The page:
Vision sensor for aiming at goal

I coach a middle school team and my son is the programmer. He loves it and always is trying to figure out new things. Our robot has a color sensor for the rollers and an inertia sensor for programming turns. He asked me to buy him a vision sensor. He thinks he can program it to aim at the goal for programming skills and possibly in match play from close to the goal. Are any teams doing this successfully? Are there any resources/example code?

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Yes this is something many teams have thought of and experimented with. It is a viable way to locate the goal but in a competition scenario it might have some trouble with picking up other objects it thinks are the goal. This could be mitigated with careful tuning or limiting its field of view.

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One of the challenges with the vision sensor is different lighting at competitions can throw it off. It can be done, but an alternative and in my opinion more reliable solution is odometery. It requires trigonometry and a little bit of more advanced coding, but there are many resources and it could be an awesome learning experience as it would help with future high school math classes

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Could you clarify what you mean by odometer? My son can do some trig if that is what is needed. Right now he uses the motor encoder to drive in programming and the inertia sensor for turns. We donâ€™t have GPS sensors or have the strips at our school unfortunately if what you are suggesting uses that. I think he would love it if we could eventually get those.

This should help:

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Odometry is just the process of tracking your robots position across the field, you need other programs to use the data (such as a loop auto-aiming the bot based on the odometry data. It sounds like all you need is three optical shaft encoders or two optical shaft encoders and the inertial sensor to successfully implement odometry. Due to the slop motor encoders are not recommended for use in odometry. You donâ€™t need any GPS sensors to do this. Youâ€™ll also need to build tracking wheels using some small omnis and the shaft encoder mounted below the robot and always touching the ground. It sounds like your son uses a PID, given he uses the motor encoders and inertial already, so he shouldnâ€™t have too much issues programming odom, given he has experience with some of the code like pulling data from an encoder and using it. Good luck!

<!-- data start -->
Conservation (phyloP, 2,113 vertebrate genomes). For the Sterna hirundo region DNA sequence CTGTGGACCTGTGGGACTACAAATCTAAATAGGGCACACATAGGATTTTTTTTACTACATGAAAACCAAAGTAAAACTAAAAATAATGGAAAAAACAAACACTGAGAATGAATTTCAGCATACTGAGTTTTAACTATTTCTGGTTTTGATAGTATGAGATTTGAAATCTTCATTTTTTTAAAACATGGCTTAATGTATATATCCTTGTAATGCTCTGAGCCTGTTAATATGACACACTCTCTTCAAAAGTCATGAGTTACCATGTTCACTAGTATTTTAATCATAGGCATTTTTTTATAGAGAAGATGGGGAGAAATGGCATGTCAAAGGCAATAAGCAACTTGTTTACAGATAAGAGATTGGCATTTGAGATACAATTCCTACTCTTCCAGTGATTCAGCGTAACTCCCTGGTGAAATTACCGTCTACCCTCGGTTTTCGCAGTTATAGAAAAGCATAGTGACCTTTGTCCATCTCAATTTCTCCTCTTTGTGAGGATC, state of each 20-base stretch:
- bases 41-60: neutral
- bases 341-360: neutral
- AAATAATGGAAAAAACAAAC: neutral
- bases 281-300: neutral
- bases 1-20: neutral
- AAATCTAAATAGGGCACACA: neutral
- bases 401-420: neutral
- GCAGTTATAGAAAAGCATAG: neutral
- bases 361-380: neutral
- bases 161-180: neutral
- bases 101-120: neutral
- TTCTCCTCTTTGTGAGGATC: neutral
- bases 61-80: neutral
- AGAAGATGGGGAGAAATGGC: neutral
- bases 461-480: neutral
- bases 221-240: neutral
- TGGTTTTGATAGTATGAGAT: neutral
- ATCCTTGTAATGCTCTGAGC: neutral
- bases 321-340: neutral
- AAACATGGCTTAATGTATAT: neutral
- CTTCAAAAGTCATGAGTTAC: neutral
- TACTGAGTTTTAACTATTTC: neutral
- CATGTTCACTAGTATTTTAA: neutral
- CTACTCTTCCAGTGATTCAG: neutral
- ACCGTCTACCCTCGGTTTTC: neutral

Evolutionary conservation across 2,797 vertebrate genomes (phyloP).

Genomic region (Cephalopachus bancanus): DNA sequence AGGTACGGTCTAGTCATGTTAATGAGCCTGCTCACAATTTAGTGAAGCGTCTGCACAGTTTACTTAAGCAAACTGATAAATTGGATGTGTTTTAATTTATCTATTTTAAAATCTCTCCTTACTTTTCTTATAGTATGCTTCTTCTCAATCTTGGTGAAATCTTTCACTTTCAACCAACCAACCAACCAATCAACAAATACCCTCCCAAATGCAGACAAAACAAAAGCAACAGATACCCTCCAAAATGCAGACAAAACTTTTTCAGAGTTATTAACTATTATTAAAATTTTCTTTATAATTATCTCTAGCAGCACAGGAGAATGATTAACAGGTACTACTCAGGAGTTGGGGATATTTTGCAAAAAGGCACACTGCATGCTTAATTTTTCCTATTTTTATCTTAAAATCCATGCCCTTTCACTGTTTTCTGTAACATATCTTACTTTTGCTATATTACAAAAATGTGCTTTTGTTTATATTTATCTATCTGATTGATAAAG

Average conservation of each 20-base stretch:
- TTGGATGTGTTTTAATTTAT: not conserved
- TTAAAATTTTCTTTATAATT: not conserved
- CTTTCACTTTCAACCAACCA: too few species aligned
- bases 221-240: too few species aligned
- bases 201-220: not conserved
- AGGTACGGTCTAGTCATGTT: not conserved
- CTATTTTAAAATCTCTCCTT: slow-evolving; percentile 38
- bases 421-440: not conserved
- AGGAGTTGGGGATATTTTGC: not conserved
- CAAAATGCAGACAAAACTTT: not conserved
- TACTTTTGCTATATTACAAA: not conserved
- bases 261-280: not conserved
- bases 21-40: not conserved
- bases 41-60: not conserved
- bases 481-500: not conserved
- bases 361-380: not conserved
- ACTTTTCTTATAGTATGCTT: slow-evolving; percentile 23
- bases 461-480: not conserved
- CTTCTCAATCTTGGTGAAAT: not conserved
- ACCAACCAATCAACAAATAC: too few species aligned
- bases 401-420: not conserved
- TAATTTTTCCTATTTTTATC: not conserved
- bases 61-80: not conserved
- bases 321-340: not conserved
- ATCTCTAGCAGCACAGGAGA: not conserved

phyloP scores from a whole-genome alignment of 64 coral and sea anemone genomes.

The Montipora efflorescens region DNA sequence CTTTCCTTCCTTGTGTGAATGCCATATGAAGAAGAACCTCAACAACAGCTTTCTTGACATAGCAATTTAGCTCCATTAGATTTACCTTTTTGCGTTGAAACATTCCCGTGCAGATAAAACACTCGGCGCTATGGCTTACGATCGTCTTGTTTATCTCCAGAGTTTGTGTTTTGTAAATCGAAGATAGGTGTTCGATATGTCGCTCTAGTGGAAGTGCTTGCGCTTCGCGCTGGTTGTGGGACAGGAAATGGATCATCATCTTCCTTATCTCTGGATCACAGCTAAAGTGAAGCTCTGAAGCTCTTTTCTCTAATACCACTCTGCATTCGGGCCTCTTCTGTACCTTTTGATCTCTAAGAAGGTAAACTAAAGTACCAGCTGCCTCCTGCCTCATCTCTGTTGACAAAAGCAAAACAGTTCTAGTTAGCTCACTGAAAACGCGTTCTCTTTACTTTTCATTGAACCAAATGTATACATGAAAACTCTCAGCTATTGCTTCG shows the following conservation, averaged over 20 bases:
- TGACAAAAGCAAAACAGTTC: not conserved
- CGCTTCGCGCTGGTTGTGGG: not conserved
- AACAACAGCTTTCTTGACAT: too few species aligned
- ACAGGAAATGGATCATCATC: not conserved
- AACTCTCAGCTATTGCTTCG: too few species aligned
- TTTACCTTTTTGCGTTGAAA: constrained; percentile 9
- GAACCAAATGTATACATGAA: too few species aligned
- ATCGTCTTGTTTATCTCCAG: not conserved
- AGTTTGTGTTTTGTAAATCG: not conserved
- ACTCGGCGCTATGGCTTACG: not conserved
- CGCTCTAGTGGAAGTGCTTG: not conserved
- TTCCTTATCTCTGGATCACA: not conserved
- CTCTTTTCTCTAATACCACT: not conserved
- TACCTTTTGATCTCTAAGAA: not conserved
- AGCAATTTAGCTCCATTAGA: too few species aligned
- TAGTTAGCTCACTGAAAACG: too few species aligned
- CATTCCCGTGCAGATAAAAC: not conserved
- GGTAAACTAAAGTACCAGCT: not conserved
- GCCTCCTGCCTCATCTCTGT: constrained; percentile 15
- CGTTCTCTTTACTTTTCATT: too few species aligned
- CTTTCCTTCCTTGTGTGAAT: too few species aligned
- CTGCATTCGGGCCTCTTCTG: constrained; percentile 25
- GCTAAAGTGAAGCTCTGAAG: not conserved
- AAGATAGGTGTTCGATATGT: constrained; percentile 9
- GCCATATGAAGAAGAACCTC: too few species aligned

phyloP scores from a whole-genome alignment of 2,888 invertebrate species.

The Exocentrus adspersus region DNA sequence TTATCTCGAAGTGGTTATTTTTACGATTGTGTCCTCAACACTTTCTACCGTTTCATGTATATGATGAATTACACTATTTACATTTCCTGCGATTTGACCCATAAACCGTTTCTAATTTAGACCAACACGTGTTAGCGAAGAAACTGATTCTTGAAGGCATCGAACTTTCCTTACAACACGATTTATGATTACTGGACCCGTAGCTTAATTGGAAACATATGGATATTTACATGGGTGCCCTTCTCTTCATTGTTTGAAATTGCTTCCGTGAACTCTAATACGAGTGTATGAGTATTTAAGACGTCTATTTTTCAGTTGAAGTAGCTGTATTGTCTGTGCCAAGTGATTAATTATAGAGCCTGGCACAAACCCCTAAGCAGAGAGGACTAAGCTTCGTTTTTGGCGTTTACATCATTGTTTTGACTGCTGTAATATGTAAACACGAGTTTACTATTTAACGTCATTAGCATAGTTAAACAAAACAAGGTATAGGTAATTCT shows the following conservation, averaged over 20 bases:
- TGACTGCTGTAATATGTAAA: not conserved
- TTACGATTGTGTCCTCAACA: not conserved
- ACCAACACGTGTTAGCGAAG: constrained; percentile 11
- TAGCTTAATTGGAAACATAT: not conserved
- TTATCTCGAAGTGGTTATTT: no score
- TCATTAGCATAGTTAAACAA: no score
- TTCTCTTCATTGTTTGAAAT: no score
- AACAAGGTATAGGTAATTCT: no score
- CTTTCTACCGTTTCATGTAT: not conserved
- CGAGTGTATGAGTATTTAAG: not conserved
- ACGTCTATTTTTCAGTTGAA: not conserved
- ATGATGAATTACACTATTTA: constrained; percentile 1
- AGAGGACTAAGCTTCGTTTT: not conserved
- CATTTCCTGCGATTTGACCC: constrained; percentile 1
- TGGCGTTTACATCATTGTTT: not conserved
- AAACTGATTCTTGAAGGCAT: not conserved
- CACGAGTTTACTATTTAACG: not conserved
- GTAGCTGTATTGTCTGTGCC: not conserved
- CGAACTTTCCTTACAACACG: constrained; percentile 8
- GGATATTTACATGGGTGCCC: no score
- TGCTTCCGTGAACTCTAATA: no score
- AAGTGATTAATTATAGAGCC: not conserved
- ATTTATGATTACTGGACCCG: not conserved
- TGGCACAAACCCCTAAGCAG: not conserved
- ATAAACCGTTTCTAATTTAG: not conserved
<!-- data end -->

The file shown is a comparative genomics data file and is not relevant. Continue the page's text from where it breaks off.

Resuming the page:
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One thing that Iâ€™ll comment on is that while odometry in itself is a powerful tool, itâ€™s implementation given VEX hardware can only be so powerful. Sudden shocks like collisions or heavy defense will throw off your odometry, and render it useless. After experimenting with it myself earlier in the season, I found that under heavy defense I couldnâ€™t get it to accurately return an accurate position of where it actually was within 20 seconds or so. Of course, this is anecdotal, and other teams may find more or less success with it.